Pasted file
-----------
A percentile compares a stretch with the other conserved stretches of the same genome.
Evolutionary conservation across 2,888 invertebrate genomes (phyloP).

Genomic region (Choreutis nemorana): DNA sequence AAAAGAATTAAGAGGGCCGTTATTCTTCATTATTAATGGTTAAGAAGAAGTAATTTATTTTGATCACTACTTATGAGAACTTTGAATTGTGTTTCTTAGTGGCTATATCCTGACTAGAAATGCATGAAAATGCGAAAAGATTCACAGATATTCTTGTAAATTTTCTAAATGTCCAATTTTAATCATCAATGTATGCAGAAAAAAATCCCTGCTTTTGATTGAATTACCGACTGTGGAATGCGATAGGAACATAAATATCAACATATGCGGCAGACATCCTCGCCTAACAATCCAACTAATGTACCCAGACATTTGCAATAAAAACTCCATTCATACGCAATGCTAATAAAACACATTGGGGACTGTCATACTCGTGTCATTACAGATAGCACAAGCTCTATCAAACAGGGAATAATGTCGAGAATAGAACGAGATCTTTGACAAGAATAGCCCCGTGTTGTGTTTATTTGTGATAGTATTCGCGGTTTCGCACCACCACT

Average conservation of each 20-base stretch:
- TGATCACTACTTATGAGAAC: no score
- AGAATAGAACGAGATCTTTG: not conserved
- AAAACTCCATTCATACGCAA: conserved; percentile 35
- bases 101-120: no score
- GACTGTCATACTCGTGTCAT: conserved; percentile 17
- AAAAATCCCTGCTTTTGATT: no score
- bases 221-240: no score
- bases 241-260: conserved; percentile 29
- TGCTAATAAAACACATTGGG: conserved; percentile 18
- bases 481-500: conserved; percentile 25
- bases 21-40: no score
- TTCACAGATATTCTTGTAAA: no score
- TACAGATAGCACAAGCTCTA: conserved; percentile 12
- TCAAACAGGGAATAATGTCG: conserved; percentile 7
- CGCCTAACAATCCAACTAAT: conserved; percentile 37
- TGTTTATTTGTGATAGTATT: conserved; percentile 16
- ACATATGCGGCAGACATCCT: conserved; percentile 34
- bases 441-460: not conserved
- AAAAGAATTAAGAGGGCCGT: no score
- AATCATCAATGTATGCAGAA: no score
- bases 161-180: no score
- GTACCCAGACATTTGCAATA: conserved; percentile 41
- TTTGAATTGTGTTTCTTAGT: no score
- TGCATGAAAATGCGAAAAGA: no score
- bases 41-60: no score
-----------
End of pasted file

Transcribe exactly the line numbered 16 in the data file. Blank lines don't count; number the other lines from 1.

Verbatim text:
- TTCACAGATATTCTTGTAAA: no score